Tuesday, April 16, 2019

Religion and Homophobia in Trinidad and Tobago Essay Example for Free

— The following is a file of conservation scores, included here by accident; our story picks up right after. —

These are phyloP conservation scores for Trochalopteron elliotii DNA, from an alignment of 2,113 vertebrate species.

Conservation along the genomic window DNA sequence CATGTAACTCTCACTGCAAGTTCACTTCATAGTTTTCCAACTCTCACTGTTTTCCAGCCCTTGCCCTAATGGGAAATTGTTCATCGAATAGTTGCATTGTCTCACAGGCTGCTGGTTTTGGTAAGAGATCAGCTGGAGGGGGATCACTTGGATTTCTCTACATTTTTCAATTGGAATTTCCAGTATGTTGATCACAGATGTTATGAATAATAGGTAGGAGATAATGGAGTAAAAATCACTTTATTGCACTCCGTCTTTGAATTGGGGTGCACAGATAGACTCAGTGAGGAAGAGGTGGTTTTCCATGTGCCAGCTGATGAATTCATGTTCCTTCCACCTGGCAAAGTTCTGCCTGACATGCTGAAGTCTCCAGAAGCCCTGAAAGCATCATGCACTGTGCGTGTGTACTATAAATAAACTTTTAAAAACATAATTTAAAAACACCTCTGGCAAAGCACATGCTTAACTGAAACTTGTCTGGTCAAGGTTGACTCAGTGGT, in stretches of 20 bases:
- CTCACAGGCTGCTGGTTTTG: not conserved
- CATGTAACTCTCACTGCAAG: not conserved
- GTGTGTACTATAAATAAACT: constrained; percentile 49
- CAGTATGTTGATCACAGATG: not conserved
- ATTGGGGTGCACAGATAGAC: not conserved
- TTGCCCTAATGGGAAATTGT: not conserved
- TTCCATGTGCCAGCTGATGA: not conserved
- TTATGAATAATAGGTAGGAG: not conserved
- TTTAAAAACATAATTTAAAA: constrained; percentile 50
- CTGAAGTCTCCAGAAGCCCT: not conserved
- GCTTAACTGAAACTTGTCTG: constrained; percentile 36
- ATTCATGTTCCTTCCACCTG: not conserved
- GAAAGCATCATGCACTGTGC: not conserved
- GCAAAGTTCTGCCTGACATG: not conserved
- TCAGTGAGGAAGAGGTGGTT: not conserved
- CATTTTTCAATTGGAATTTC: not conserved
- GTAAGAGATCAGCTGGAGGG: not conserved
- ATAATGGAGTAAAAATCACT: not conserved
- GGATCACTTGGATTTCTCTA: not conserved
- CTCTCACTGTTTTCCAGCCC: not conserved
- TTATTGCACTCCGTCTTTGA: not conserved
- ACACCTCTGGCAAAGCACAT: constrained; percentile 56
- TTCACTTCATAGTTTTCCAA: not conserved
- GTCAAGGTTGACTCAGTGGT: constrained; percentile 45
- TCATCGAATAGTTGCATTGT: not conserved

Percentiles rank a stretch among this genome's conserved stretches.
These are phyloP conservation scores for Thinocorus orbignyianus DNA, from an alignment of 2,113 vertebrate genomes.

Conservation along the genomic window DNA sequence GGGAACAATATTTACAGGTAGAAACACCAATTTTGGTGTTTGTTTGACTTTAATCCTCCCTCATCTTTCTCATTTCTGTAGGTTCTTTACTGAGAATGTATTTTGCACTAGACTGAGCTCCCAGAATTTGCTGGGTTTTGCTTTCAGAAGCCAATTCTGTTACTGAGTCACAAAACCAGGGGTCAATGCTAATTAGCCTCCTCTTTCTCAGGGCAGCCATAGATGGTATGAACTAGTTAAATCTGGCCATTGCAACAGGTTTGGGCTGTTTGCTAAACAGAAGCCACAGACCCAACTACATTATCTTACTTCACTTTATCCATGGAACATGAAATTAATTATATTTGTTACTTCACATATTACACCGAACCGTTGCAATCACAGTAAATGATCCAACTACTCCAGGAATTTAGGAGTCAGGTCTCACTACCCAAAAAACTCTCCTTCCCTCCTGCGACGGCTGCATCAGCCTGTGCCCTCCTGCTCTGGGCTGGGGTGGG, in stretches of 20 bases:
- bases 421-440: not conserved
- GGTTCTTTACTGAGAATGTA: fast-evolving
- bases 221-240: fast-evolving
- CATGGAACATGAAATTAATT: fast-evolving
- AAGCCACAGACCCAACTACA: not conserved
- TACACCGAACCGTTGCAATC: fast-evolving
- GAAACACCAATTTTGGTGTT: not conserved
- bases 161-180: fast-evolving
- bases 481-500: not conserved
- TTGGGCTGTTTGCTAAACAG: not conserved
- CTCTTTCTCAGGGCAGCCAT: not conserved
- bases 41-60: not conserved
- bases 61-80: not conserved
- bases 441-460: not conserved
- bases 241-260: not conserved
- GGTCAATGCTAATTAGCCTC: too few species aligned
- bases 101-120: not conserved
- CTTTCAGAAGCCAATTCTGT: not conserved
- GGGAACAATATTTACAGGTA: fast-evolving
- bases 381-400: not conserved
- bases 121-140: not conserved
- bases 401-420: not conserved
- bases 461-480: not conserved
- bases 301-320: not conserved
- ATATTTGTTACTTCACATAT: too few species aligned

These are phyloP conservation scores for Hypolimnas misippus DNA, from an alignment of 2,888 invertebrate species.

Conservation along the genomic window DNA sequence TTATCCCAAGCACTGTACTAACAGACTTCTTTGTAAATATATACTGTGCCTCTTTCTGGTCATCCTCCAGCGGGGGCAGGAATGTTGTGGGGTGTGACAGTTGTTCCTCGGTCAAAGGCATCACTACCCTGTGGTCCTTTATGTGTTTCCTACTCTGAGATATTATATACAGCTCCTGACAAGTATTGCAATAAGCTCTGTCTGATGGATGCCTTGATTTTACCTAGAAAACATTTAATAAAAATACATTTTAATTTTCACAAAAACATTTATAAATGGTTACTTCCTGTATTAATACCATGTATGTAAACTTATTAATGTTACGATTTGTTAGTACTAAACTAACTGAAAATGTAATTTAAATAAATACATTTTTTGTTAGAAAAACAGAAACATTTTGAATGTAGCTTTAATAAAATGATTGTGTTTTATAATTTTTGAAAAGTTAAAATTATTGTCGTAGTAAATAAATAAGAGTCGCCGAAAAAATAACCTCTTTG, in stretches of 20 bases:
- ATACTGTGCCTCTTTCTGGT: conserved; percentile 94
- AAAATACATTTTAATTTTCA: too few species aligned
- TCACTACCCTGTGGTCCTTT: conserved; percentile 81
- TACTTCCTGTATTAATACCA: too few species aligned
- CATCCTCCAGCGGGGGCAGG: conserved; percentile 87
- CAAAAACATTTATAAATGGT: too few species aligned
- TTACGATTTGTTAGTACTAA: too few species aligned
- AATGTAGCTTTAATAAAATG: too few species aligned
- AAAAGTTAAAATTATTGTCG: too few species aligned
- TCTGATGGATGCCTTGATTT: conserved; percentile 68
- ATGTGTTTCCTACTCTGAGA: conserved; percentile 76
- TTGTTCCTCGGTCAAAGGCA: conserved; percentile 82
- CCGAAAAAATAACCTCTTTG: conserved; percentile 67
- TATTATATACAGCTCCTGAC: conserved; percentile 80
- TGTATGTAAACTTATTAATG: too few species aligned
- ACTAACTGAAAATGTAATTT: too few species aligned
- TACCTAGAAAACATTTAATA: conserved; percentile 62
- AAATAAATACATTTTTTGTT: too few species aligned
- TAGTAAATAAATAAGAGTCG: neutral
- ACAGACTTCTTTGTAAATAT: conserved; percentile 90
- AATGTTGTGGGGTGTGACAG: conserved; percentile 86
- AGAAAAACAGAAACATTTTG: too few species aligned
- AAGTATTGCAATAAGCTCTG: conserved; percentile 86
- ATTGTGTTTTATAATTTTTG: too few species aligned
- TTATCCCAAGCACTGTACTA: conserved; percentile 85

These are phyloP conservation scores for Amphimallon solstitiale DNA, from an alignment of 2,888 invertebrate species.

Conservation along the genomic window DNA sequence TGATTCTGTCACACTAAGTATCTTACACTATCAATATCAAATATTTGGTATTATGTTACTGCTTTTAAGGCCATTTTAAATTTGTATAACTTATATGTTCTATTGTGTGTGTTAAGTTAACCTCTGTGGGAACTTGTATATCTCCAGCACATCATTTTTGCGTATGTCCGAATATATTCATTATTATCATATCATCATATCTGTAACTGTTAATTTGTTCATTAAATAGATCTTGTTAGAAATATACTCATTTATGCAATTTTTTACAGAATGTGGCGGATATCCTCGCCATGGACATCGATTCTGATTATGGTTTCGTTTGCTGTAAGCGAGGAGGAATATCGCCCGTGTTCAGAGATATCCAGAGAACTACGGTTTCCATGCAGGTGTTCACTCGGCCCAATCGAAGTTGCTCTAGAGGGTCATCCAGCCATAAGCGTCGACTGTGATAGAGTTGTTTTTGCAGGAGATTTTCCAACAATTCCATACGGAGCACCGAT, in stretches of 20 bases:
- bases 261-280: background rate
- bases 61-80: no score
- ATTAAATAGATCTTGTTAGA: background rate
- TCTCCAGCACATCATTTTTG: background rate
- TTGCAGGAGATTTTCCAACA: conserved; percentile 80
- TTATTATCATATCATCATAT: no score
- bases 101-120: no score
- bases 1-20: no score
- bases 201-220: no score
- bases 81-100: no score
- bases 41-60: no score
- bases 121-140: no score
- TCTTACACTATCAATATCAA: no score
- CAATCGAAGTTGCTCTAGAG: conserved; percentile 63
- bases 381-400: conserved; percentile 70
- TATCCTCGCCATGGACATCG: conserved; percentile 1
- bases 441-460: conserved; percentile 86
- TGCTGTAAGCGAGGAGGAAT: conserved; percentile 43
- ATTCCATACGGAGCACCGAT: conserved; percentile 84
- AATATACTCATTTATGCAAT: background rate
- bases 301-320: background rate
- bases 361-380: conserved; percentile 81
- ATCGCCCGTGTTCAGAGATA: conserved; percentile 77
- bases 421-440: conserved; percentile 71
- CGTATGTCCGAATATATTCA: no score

Religion and Homophobia in Trinidad and Tobago EssayAs previously demonstrated, the data collected was diagrammatically represented in tell to highlight trends or anomalies. Figure 1 (Fig. 1) begins by showing that 36% of our sample allowed same sex marriage, whilst 64% did not. Since non-support of same-sex marriage is used as our indicator of homophobia, most two-thirds (( 2)? (3 )) of our sample is considered homophobic. Whilst this suggests that a substantial proportion of our population is supportive of homosexuality, the majority is appargonntly homophobic.Thus, a measuring was found, against which individual elements of the population can then be manipulated and analysed in a positivistic approach. Figure 2 shows that the gender of the non-supportive population was almost equally distri thated, which suggests that perspective is gender neutral. This is surprise considering that gender commonly indicates differing perspectives, but whitethorn perhaps be attributed to the existence of homosexuality in both genders.Additionally, this is reflected in Fig 3. where the manly only school, Naparima College is proportionately equal to the female only schools, Naparima Girls High School (NGHS), ASJA Girls College (ASJA) and St. Josephs Convent (SJC). Furthermore, Figure 4 shows that the average CSEC grades (which we will use as an indicator of education take aim) of the supporters round equalled that of the non-supporters. Therefore, neither gender, education level school has significant effect on our candidates perception of same-sex marriage.Continuing the search for constituents that may affect the increase of homophobia, Fig 5 outlines four further dimensions of social life, showing that, support of the legalisation of marijuana, alcohol spending habits, history of altercations with the law, and family structure all had negligible effects because the proportions only slightly deviated from the norm. It is only when the dynamic of devotion is i ntroduced that anomalies become apparent.As illustrated in Figure 6, there is little variance between the individual faiths, with Islam organism marginally more homophobic, but, when religion is removed, as in the case of our secular candidates, the proportions are reversed and slightly two-thirds (( 2)? (3 )) of the secular candidates were supportive. Additionally, it was observed that, whilst Muslim candidates had the highest correlation to homophobia within our sample, the candidates from the Islamic school, ASJAGirls College who would have been exposed to the institution for at least five years, a substantial portion of their lives-, had the lowest correlation to homophobia the difference beingness approximately 10%. This is pertinent because it is in addition indicative of secularisation by differentiation wherein the non- ghostly sphere of life, education is scattered from religion (Jose Casanova, 1994). In both instances of secularisation, homophobia was reduced.Buildin g on the investigation of the persuade of religion, religiousism was then compared to feeling using three common measures of religiosity. Figure 7 shows the relationship between frequency of visitation of spot of worship and non-support, Figure 8 shows the frequency of surreptitious worship against non-support and Figure 8 shows the frequency of private study of religious schoolbooks versus non-support. All graphs yielded a positive gradient, began surface below the average and ended well above it.This indicates, that as religiosity increases, so too does homophobia. This contrasts our previous reflection that there were no trends amongst the diverse religions but verifies the implication that secularisation decreases homophobia. Careful consideration of the qualitative data compounds these assertions because, not only is religion openly and usually used as justification of homophobia, the candidates who were most fervently religious and enmeshed with their assembly were of ten most blatantly homophobic.Additionally, if the view of the religious leaders is to be taken as the consensus of the congregation, it would bet that most justify discrimination. However, there were cases in which the fervently religious advocated positively for same-sex marriages. The phenomena observed can be explained using a functionalist perspective in which religion serves as a method of maintaining social order through increasing solidarity within a mostly heterosexual population by segregating the homosexual, thereby providing a common enemy, and instilling a tack of values and norms in nightspot.Also, religion may be viewed as encouraging more productive marriages in which childbirth is possible, thereby helping to sustain the birth-rate, working to forethought the system of the family. When candidates are separated from the functions of religion, they are more likely to maintain a different set or norms, wherein homosexuals are equal to heterosexuals. Contrastingly, a Conflict perspective may be used in hich religion serves to justify the construction of a class society in which the heterosexuals are the middle class and the homosexuals are the proletariat. By masking the foundation of power and exploitation in divine ruling, the heterosexuals are allowed to legitimize their repose of superiority. When this illusion is removed and class consciousness attained, as in the case of secular candidates and candidates with little religiosity, the bourgeoisie can no longer legitimize their position, and so homophobia is reduced.Alternatively, if one is to utilize Webers system of Rational Choice, one might suggest, that, perhaps candidates decided to follow the homophobic direction of their religious leaders, rationalizing that earning the support of the entire congregation was worth discriminating against a minority. This theory also serves to explain why candidates back up same-sex marriage, because the prevailing justification was a rationalisat ion that their (homosexuals) private life did not affect me (the candidate) negatively and was because not a problem.This also explains the anomaly of the few candidates who were enmeshed in non-supportive congregations but still support same-sex marriages. Continuing the reckonivistic trend, Meads theory of Symbolic Interactionism may be applied in which the ascribed meanings of symbols encourage homophobia. For deterrent example, candidates who study their holy texts daily were most likely to be non-supportive. They may ascribe that the text determines their values and that the text does not support homosexuality, therefore, they, identified as a follower of the text, does not support homosexuality.Another example may be the use of song references in their justification, wherein, candidates interpret the music to disapprove of homophobia and therefore, as listeners, they should also disapprove. Lastly, the use of homophobic slurs such as fag in the language of the non-supporte rs suggests that homosexuality is unwanted, and communicates this to others who may interpret it as such, and develop the same intellection.Discussion of Findings In, Invitation to the sociology of religion, Zuckerman presents a functionalist approach in which we see how religion may affect social hange. He demonstrates a correlation between a decline in the influence of religion and an increase in the acceptance of homosexual relations suggesting that religion does indeed influence homophobia as determined from my research. Furthermore, he considered another form of discrimination, that is, racism in which again, religion resulted in the segregation of a minority, but also, where religion provided a powerful community through which resistance could grow.The strength and influence of these churches echoes the observation that the more enmeshed our subjects were in their religious congregations, the more homophobic they tended to be. Building on the methods by which religion could a ffect social life, the article, Gays bash g overnment on same-sex marriage, presents a scenario in which religion has brightenly moulded the opinion of a prominent member of our government to the point that it over-rode proper conduct.This crass act seems less surprising when it is observed that some candidates also paraphrased or quoted biblical passages in lieu of an explanation. The research paper, Religion and domain opinion of same-sex marriage, also adds validation to our research because their results were strikingly similar to our own. They discovered, as I did, that a souls religiosity and not their specific religion was the prominent factor in influencing their view of same-sex marriage.Additionally, the article entitled, J-FLAG Issues Statement on International Day Against Homophobia, also verifies this conclusion by using statistics which showed that 56% believed homosexuality and Christianity were incompatible and that 82% believed that it was immoral. This, second s tudy was conducted in Jamacia and as such, it is also more relevant to our research based in Trinidad it should come as no surprise that their sample yielded a homophobic rate only marginally lower than our own at 59% as opposed to 64%.Finally, in relation to our final exam aim, the research paper, Religion and public opinion of same-sex marriage, also proves handy because they validate that no other beat demographic holds significant influence on a candidates opinion of same-sex marriage as well as religiosity. Considering these observations, my main finding appears to be that religion does, in fact, play a significant role in developing homophobia within the Lower Six population of San Fernando.Additionally, three main inferences can be make Firstly, that religion may develop homophobia by presenting a community in which homophobia may be warrant and advertised as the norm, through interaction with the institution of government, or through symbolic interaction wherein the relig ious texts are interpreted as encouraging homophobia. Secondly, that religiosity is a much more significant factor than religious affiliation in developing homophobia, with religious affiliation being almost powerless in our study.Thirdly, we may infer that, whilst exposure to the media did have some effect on the development of homophobia as reflected in our qualitative data, by and large, religion is the major influence with no significant alternative factors appearing in our study. ? Limitations Whilst conducting my study, certain limitations were confronted. Chief amongst these was the cost effectiveness of conducting such a relatively large-scale survey consisting of over two hundred subjects. Adding to this difficulty was the statistical analysis in which a spreadsheet was necessary.Additionally, in order to equilibrium the ratio of male to female respondents, the strata of Naparima College was over-represented since that was the school in which the most co-operation was met. However, since Naparima College proved to be a true institution, for the purposes of our study, I believe that the integrity of the data was no compromised. Difficulty was also met in collecting and analysing inessential data sources as inquisitions at our public libraries proved fruitless and many of the recent, relevant research text file published were either costly, or restricted to members of certain institutions.Lastly, there may have been some, inherent means bias in my analysis of the qualitative data. Recommendations On completion of my research, certain recommendations have become apparent. The starting time being that a complete separation of the church and state must be accomplished in order to provide the allocation of same-sex marriages, and the second being that the institution of religion should be removed from society as it, in its many forms may a dangerous tool for inspiring discrimination. Conclusion Although it has been a lengthy road, it was a straight on e, and, in summation, we can determine that there is indeed a clear relationship between religion and homophobia in which religion inspires the other through various ways. Furthermore, a persons religiosity was shown to be the determining factor in influencing homophobia with no other influence being significant. ?